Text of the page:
MPP Watson to run for Ottawa mayor

Municipal Affairs and Housing Minister Jim Watson has resigned from the Ontario cabinet to run again for mayor of Ottawa.

2nd Ontario minister to quit cabinet for municipal politics

Municipal Affairs and Housing Minister Jim Watson has resigned from the Ontario cabinet to run again for mayor of Ottawa.

"I think that we need new leadership at the City of Ottawa to restore ... some of the credibility that's been lost over the last couple of years," Watson, 48, told CBC News Tuesday.

Watson stepped down from his cabinet position Tuesday morning and said he will also step down as MPP for Ottawa West-Nepean before the Ontario legislature reconvenes on Feb. 16.

At the same time, he formally announced his intention to seek the Ottawa mayor's seat in the municipal election on Oct. 25. He will officially register as a candidate after resigning from his position as MPP.

Watson was mayor of Ottawa from 1997 to 2000.

Watson said he decided over the Christmas break to run for the job again after being approached by people who were "frustrated about the direction and performance at City Hall."

He added that the city has done a poor job of communicating to Ottawa residents about the green bin program and last year's bus strike.

"The past few years have not been the city's finest, and I believe the residents and taxpayers of this city deserve better," Watson said in a statement. "Leadership and ideas matter. We cannot afford to have another four years like the past four, and I believe my talents can best be used leading the City of Ottawa."

So far, Watson's competitors for the mayor's job are Bay Ward Coun. Alex Cullen and Robert G. Gauthier, former publisher of the independent newspaper National Capital News. They announced their candidacies last week.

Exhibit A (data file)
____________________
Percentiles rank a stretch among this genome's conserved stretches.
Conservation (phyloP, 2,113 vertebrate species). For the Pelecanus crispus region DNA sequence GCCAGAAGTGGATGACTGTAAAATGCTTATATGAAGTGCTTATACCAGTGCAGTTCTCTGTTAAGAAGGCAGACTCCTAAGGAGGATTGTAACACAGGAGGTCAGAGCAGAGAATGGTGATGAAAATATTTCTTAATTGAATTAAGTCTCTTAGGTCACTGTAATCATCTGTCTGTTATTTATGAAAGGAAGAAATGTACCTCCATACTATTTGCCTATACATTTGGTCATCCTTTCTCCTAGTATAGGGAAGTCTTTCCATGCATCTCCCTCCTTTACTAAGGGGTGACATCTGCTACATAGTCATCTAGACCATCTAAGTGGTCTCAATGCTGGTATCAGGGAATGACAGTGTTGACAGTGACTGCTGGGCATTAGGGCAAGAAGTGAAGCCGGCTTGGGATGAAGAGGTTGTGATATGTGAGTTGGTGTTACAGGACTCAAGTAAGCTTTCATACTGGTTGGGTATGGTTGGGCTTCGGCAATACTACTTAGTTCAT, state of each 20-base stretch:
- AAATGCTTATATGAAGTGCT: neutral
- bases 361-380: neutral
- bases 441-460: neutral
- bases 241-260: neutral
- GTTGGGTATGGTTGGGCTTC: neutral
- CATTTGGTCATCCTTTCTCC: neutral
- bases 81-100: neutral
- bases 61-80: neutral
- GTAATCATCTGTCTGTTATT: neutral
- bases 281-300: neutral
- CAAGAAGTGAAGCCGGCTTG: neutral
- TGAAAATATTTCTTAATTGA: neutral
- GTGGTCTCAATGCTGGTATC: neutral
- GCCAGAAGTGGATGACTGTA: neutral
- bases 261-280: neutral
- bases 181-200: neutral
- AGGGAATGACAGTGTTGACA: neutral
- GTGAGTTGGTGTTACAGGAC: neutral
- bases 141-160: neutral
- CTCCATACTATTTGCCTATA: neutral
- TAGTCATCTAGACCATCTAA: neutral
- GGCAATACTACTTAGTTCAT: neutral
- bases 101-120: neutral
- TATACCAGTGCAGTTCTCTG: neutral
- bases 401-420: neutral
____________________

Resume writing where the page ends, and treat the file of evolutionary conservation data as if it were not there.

Mayor Larry O'Brien has said he will not reveal until June whether he is running for re-election.

Transit tunnel may have to go: Watson

Watson said he expects to spend his first months of the mayoral campaign listening to residents before issuing a series of platform statements.

When it comes to Ottawa's $2.1-billion light-rail transit plan, Watson said the city may have to rethink the proposal to fit a tighter budget. He said it doesn't necessarily have to include a downtown tunnel if that proves too costly.

Watson is the second member of the Ontario cabinet to resign to take a run at municipal politics.

Premier Dalton McGuinty already has to replace former deputy premier George Smitherman, who resigned last week to run for mayor of Toronto.

On Tuesday, McGuinty thanked Watson for his work in provincial government.

"By departing provincial politics to seek election at the municipal level, Jim is demonstrating his belief in public service and commitment to improving the lives of families in my hometown of Ottawa," McGuinty said in a statement.

Environment Minister John Gerretsen, who has previously served as Ontario's minister of municipal affairs and housing, will take over the cabinet portfolio again on an interim basis.

Provincial Conservative Leader Tim Hudak said Watson's resignation is "further evidence that even Dalton McGuinty's ministers have grown tired of defending his tax grabs, reckless spending and runaway deficits."


  • Jim Watson will not be stepping down as MPP for Ottawa West-Nepean immediately as previously reported. In fact, he will step down before the Ontario Legislature resumes on Feb. 16.
    Jan 12, 2010 11:40 AM ET